Here are a few ideas for building a better future for our workforce, business, and industry:
- Use Jason Lauritsen’s “Relationship Test.” Take any workplace process, policy or interaction and apply it to some you personally care deeply about. How would it go? How would it feel to them? Would it help or harm the relationship?
- Use Lue Kraltchev’s “Amp or Dim Scale.” Take any workplace process, policy or interaction and apply the Amp or Dim Scale. Does it amplify or diminish the employee? Does it extract or enrich? Is it transactional or transformational?
- Nurture healthy workplace relationships & culture. Consider if you are designing your workplace processes, policies or interactions to promote a toxic or healthy workplace culture:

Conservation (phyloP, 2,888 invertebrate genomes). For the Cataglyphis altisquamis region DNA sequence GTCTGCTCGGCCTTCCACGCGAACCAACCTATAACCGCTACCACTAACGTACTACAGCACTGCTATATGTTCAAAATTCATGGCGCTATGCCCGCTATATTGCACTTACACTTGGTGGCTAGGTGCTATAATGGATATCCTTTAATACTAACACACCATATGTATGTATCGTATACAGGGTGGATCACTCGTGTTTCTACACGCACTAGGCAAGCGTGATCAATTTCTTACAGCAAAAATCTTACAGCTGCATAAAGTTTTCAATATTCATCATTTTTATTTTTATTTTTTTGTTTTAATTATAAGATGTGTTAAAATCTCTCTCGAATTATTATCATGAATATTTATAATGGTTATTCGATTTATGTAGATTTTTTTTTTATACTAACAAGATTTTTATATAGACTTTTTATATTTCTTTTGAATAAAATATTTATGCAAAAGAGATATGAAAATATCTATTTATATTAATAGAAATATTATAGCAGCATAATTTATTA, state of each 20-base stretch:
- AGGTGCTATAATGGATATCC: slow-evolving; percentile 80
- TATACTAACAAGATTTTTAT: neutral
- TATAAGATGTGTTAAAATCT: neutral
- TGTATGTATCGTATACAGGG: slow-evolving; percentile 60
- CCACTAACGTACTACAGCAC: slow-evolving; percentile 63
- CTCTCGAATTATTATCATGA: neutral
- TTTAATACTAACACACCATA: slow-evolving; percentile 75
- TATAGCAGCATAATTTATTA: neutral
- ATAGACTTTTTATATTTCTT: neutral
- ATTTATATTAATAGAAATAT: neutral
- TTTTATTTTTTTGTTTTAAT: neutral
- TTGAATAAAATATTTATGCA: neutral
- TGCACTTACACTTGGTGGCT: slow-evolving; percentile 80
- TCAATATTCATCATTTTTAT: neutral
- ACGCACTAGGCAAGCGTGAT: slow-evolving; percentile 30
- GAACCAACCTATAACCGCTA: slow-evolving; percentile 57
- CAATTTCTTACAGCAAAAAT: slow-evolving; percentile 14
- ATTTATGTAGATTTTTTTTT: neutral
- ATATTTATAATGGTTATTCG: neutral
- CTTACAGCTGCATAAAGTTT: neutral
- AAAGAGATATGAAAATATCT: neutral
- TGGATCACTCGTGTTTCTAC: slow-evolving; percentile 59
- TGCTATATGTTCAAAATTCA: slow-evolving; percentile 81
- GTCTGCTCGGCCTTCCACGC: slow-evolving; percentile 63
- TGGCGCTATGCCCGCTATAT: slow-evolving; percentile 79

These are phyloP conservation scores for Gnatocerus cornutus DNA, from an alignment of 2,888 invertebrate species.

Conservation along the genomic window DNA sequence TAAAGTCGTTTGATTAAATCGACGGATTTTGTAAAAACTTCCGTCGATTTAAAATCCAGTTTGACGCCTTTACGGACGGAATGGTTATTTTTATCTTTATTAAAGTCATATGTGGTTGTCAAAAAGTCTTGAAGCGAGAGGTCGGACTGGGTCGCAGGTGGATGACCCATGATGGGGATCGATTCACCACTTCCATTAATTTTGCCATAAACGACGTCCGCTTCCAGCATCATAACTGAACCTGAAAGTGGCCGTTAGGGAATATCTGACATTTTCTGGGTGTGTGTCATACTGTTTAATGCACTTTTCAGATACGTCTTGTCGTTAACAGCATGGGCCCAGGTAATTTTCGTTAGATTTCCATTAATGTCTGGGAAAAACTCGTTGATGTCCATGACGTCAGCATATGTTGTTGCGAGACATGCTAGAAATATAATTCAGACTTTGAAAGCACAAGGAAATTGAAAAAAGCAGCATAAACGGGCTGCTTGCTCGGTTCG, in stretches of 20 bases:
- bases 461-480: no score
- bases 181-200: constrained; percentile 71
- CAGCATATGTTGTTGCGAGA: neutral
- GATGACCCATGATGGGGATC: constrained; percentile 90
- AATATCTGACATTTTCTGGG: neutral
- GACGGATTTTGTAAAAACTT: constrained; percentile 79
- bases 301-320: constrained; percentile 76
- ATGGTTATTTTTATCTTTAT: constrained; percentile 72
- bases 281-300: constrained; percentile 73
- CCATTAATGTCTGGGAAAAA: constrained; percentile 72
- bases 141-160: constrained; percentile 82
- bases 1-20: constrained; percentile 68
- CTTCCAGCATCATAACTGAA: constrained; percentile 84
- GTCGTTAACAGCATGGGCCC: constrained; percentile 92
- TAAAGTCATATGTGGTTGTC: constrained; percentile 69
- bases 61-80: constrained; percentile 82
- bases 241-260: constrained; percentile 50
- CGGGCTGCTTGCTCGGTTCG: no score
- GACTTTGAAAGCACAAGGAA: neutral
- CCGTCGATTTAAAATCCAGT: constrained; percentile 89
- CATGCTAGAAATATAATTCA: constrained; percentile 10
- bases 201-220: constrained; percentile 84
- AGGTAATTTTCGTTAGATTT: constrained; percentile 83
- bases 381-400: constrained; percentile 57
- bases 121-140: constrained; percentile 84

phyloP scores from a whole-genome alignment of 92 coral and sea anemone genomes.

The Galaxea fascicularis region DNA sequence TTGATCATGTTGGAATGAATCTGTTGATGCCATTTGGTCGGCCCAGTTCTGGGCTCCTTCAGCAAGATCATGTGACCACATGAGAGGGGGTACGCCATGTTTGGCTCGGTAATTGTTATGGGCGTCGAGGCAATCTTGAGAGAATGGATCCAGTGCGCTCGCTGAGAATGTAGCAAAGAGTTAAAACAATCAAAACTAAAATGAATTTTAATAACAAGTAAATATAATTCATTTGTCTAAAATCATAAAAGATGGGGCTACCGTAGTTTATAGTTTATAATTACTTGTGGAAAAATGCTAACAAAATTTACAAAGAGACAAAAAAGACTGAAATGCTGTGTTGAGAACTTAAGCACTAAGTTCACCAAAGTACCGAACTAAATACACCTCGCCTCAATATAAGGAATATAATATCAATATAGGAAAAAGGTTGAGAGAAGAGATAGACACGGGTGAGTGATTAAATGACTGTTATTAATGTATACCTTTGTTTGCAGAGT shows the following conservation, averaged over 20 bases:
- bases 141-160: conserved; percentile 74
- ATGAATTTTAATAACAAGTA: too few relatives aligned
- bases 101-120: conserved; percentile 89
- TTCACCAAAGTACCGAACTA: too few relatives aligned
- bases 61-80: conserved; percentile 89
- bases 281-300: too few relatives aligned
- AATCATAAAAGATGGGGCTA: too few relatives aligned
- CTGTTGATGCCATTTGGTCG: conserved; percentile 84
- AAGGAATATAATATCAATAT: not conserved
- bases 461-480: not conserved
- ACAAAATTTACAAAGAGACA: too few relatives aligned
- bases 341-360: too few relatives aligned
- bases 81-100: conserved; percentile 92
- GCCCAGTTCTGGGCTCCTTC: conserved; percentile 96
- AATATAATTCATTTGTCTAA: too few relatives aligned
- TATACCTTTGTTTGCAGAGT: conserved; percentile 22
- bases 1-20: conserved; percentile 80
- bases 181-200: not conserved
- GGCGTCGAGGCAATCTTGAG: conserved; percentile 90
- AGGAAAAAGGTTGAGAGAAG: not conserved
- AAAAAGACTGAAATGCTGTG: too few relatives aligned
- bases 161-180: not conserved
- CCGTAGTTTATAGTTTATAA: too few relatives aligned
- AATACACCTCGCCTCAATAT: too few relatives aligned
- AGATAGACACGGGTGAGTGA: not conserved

When I think about the companies I want to work with and invest in, I want them to be places that are growing, trusted, respectful, honest & forthright, supportive, collaborative, adaptive, and appreciative. I want them to be places that build healthy relationships with all stakeholders – not just shareholders. I want them to be places that amplify their team and the world… not diminish and extract.
Where do we go from here?
If you take all of this to heart, I have no doubt you’ll be ready to make the world of work you influence even better. Those who don’t might just be “going” rather than “growing.” My greatest dream is for the restaurant industry to show the rest of the world at work the path forward. We transform the world if we redesign work intent on enriching relationships and amplifying employees. I’d love to hear your ideas in the comments below or my inbox.